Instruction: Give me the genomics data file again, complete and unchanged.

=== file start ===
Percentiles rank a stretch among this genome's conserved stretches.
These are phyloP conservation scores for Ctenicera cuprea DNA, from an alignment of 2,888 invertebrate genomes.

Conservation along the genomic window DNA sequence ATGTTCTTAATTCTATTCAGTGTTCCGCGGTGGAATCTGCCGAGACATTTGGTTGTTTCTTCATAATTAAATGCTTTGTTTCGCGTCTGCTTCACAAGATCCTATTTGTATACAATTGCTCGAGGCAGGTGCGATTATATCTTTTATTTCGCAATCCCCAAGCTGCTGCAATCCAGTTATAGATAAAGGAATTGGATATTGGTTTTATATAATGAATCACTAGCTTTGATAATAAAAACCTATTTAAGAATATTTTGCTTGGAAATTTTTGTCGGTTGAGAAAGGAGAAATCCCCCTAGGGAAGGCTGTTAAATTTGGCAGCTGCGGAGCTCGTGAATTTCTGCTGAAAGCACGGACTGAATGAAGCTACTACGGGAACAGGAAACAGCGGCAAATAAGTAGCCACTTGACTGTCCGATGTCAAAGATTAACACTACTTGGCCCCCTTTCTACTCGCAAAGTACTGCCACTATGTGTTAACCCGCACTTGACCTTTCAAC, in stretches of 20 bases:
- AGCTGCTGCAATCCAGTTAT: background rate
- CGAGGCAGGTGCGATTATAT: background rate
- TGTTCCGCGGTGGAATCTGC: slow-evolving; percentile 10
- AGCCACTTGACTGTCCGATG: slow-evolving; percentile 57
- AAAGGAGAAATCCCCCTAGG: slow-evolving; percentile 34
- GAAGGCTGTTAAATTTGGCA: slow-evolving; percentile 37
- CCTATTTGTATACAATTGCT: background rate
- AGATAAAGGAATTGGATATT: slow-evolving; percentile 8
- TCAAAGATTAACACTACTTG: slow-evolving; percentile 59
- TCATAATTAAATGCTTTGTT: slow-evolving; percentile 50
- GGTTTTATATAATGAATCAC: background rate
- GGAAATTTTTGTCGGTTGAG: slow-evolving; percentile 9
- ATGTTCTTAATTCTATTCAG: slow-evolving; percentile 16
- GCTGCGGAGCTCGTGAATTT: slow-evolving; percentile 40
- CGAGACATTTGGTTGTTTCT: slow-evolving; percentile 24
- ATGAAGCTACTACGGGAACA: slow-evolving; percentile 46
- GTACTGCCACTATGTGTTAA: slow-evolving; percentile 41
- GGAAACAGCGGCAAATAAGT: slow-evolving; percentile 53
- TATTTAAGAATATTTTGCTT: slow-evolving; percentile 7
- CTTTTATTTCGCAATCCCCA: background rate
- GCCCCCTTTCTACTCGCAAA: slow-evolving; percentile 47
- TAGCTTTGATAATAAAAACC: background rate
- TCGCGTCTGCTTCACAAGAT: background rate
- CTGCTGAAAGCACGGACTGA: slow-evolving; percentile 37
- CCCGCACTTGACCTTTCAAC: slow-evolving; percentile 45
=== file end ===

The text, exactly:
Percentiles rank a stretch among this genome's conserved stretches.
These are phyloP conservation scores for Ctenicera cuprea DNA, from an alignment of 2,888 invertebrate genomes.

Conservation along the genomic window DNA sequence ATGTTCTTAATTCTATTCAGTGTTCCGCGGTGGAATCTGCCGAGACATTTGGTTGTTTCTTCATAATTAAATGCTTTGTTTCGCGTCTGCTTCACAAGATCCTATTTGTATACAATTGCTCGAGGCAGGTGCGATTATATCTTTTATTTCGCAATCCCCAAGCTGCTGCAATCCAGTTATAGATAAAGGAATTGGATATTGGTTTTATATAATGAATCACTAGCTTTGATAATAAAAACCTATTTAAGAATATTTTGCTTGGAAATTTTTGTCGGTTGAGAAAGGAGAAATCCCCCTAGGGAAGGCTGTTAAATTTGGCAGCTGCGGAGCTCGTGAATTTCTGCTGAAAGCACGGACTGAATGAAGCTACTACGGGAACAGGAAACAGCGGCAAATAAGTAGCCACTTGACTGTCCGATGTCAAAGATTAACACTACTTGGCCCCCTTTCTACTCGCAAAGTACTGCCACTATGTGTTAACCCGCACTTGACCTTTCAAC, in stretches of 20 bases:
- AGCTGCTGCAATCCAGTTAT: background rate
- CGAGGCAGGTGCGATTATAT: background rate
- TGTTCCGCGGTGGAATCTGC: slow-evolving; percentile 10
- AGCCACTTGACTGTCCGATG: slow-evolving; percentile 57
- AAAGGAGAAATCCCCCTAGG: slow-evolving; percentile 34
- GAAGGCTGTTAAATTTGGCA: slow-evolving; percentile 37
- CCTATTTGTATACAATTGCT: background rate
- AGATAAAGGAATTGGATATT: slow-evolving; percentile 8
- TCAAAGATTAACACTACTTG: slow-evolving; percentile 59
- TCATAATTAAATGCTTTGTT: slow-evolving; percentile 50
- GGTTTTATATAATGAATCAC: background rate
- GGAAATTTTTGTCGGTTGAG: slow-evolving; percentile 9
- ATGTTCTTAATTCTATTCAG: slow-evolving; percentile 16
- GCTGCGGAGCTCGTGAATTT: slow-evolving; percentile 40
- CGAGACATTTGGTTGTTTCT: slow-evolving; percentile 24
- ATGAAGCTACTACGGGAACA: slow-evolving; percentile 46
- GTACTGCCACTATGTGTTAA: slow-evolving; percentile 41
- GGAAACAGCGGCAAATAAGT: slow-evolving; percentile 53
- TATTTAAGAATATTTTGCTT: slow-evolving; percentile 7
- CTTTTATTTCGCAATCCCCA: background rate
- GCCCCCTTTCTACTCGCAAA: slow-evolving; percentile 47
- TAGCTTTGATAATAAAAACC: background rate
- TCGCGTCTGCTTCACAAGAT: background rate
- CTGCTGAAAGCACGGACTGA: slow-evolving; percentile 37
- CCCGCACTTGACCTTTCAAC: slow-evolving; percentile 45